I first heard of the phenomena of “underground undergrads” through the This American Life show that aired on April 6, 2007.  

Martha doesn’t like to talk about her future anymore. She’d wanted to go to med school, become an OB-gyn. And she’s exactly the kind of kid everyone roots for. She grew up in a poor, mostly immigrant neighborhood in East Los Angeles, where most people didn’t graduate from high school, and nobody talked about college. But Martha got into UCLA. She couldn’t believe it: UCLA.

She majored in chemistry, threw herself into six-hour lab sessions, ran a volunteer organization on campus. But the fact is, she can’t become a doctor. She can’t work at all in the United States, not legally anyway. She’s an undocumented immigrant; her mother brought her here from Mexico when she was nine. So now she’s a waitress, earning minimum wage, working off the books, and it may be the best job she can hope to get.

A bill called the Dream Act would offer conditional citizenship to those few kids, like Martha, who grow up in the United States and make it to college, or the military. If they get a degree, or finish their service, they become full citizens. Since it was proposed in 2001, the Dream Act has gathered powerful supporters from both the left and the right. But it keeps getting bogged down in immigration politics.

This piece aired as part of the April 7, 2007, edition of “This American Life.” It is a radio follow-up to “The Invisibles,” an award-winning article about the sad, inspiring, surreal lives of undocumented students at UCLA, and the bipartisan push in Congress to accept these kids — raised as Americans from a young age — as citizens.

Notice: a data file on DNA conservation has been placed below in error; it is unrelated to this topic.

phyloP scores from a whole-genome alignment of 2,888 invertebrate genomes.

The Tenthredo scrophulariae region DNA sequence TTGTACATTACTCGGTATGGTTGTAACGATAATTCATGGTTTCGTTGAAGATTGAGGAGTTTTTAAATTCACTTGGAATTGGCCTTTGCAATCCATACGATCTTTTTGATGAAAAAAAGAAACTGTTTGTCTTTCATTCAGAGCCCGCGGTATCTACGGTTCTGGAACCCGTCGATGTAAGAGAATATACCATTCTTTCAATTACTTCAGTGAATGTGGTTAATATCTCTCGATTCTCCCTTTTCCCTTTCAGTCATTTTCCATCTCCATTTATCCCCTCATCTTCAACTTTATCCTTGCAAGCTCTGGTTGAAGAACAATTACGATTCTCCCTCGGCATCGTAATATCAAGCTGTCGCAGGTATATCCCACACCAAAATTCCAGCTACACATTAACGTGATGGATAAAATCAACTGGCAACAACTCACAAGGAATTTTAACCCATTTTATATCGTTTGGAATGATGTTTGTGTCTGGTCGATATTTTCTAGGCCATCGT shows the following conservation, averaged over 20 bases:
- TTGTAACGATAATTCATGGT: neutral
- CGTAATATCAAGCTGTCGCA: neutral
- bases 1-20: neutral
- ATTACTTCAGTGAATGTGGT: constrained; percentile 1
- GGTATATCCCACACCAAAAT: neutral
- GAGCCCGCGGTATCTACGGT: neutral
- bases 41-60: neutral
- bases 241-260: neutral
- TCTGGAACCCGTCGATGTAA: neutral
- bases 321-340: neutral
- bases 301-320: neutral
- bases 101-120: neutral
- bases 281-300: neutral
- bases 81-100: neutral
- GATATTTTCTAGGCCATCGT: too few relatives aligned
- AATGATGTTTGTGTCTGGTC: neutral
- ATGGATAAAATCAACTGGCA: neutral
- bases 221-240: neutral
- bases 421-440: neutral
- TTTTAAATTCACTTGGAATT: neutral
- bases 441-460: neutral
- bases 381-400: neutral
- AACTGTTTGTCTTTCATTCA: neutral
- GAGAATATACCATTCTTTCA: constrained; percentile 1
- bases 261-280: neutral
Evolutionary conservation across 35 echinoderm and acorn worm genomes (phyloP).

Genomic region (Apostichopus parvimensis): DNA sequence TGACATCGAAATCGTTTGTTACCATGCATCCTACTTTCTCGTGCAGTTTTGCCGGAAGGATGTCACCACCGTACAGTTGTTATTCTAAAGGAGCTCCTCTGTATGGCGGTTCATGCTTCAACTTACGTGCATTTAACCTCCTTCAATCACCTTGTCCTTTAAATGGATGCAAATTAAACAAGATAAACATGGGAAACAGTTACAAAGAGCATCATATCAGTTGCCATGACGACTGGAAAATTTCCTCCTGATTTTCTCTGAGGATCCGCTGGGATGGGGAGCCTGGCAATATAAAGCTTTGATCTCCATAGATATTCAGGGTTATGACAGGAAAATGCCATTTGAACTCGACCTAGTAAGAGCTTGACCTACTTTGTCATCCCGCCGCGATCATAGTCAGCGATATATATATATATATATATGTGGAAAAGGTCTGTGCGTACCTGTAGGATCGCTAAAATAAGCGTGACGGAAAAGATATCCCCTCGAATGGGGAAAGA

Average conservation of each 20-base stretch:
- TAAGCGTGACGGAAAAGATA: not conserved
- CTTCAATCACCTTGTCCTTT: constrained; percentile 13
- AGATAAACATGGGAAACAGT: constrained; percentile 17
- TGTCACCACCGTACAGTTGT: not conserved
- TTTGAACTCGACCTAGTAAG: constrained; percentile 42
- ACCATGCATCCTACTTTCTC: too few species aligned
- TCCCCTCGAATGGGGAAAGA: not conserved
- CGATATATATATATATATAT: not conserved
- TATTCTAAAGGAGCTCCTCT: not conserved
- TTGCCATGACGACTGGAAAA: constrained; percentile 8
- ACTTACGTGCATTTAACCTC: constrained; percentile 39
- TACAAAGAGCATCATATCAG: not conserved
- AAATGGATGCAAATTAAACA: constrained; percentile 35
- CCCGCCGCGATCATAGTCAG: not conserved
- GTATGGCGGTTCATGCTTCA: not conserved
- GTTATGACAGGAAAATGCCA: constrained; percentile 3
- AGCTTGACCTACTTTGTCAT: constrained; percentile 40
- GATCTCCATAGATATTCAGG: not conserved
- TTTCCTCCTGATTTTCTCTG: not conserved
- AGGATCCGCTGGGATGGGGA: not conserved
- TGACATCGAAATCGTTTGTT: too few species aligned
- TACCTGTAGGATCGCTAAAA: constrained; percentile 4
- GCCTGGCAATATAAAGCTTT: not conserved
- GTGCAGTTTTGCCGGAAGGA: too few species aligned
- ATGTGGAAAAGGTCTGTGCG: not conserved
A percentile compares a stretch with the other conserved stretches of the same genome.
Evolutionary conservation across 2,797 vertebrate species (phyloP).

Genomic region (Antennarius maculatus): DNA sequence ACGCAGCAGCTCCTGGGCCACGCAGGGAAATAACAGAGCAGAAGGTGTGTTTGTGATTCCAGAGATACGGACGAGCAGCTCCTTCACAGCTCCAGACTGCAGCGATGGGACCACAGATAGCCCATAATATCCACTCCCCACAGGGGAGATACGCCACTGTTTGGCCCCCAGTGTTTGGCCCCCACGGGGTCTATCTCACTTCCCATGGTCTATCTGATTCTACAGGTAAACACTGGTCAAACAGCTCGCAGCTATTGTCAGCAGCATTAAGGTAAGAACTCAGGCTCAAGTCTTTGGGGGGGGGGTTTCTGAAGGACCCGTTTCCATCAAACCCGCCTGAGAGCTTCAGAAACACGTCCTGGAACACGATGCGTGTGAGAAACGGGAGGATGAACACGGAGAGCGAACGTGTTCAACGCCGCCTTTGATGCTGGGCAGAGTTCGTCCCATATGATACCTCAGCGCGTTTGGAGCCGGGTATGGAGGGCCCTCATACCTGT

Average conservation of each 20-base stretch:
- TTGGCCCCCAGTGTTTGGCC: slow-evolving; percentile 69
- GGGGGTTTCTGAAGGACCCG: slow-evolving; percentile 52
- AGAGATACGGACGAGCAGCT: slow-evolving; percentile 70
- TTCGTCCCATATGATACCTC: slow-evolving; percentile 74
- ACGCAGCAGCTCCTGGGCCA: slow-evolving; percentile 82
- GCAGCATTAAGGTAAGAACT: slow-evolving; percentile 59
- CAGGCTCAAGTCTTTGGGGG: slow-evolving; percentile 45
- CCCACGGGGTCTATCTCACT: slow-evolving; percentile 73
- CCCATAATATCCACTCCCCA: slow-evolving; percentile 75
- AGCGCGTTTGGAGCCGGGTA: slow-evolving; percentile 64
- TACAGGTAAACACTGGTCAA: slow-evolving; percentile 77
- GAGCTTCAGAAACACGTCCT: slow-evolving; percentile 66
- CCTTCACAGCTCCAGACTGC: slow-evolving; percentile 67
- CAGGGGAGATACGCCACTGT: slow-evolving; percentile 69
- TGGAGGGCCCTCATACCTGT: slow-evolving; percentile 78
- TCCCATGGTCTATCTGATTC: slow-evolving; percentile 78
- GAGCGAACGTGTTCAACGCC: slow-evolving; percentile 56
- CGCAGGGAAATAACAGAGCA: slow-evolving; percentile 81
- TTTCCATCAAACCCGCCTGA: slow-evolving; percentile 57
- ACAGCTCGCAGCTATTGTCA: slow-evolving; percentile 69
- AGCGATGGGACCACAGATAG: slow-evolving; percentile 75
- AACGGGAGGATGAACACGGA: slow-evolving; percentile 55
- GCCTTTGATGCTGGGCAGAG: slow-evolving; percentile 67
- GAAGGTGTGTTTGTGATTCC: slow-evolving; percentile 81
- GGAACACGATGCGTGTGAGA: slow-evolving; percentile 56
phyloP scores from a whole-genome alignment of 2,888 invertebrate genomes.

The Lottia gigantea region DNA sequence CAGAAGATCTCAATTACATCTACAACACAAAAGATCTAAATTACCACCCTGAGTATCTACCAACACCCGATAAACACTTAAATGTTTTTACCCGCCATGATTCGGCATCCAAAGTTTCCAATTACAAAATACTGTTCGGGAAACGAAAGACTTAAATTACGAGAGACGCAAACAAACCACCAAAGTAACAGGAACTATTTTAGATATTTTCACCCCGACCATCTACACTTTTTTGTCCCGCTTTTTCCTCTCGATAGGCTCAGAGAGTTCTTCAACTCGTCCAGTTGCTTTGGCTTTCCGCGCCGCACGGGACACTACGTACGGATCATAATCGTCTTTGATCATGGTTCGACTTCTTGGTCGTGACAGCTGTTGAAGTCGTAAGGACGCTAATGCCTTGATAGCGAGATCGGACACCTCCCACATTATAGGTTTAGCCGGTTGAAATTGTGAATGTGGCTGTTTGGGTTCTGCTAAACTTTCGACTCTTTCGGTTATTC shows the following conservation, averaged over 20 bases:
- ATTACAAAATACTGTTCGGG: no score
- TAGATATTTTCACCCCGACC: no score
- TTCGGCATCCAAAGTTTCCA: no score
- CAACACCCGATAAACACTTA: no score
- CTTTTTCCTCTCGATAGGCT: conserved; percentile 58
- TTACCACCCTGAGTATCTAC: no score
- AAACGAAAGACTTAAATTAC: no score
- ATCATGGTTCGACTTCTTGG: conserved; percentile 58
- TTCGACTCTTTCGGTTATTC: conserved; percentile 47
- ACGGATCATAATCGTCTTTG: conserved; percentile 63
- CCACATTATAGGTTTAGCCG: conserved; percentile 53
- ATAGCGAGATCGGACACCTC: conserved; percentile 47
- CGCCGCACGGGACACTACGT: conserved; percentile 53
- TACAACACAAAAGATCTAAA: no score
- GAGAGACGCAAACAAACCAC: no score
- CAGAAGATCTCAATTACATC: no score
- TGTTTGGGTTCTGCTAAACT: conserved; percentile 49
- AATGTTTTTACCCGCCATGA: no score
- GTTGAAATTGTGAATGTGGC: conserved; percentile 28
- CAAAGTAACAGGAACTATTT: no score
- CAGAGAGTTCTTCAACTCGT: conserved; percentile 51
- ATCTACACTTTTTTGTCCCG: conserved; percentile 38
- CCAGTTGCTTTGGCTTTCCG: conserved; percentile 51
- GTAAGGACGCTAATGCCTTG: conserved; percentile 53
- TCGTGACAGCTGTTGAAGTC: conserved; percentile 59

This is one of those This American Life shows that leaves me sobbing, bawling hysterically at the knowledge of one woman’s sadness.  

You can find the archive of this show here.  

This week, authors of a student publication of UCLA’s Center for Labor Research and Education, Underground Undergrads, will read from their publication at Laney College in Oakland on Thursday January 2, at 2 and 4:15 PM. 

This student publication, Underground Undergrads: UCLA Undocumented Immigrant Students Speak Out, features the growing student movement around access to higher education for undocumented students. Written by the students themselves, eight moving stories of undocumented immigrant students from UCLA provide the focal point of Underground Undergrads. The stories are unique and diverse, but they all demonstrate the pain, financial hardship, and emotional distress these students face as well as their ultimate triumph when they graduate from UCLA. Underground Undergrads also serves as an educational and research tool by providing a summary of the history of legislation impacting undocumented students in higher education as well as a resource guide of organizations that advocate for student rights.


The author-students, along with Kent Wong, director of the UCLA Labor Center, will be present to discuss the book. 

Thursday’s event at Laney College is FREE and Open to the Public.

Find out more about The New America Foundation here. 

Find out more about UCLA’s Labor Center here.  

Find out more about the Dream Act here.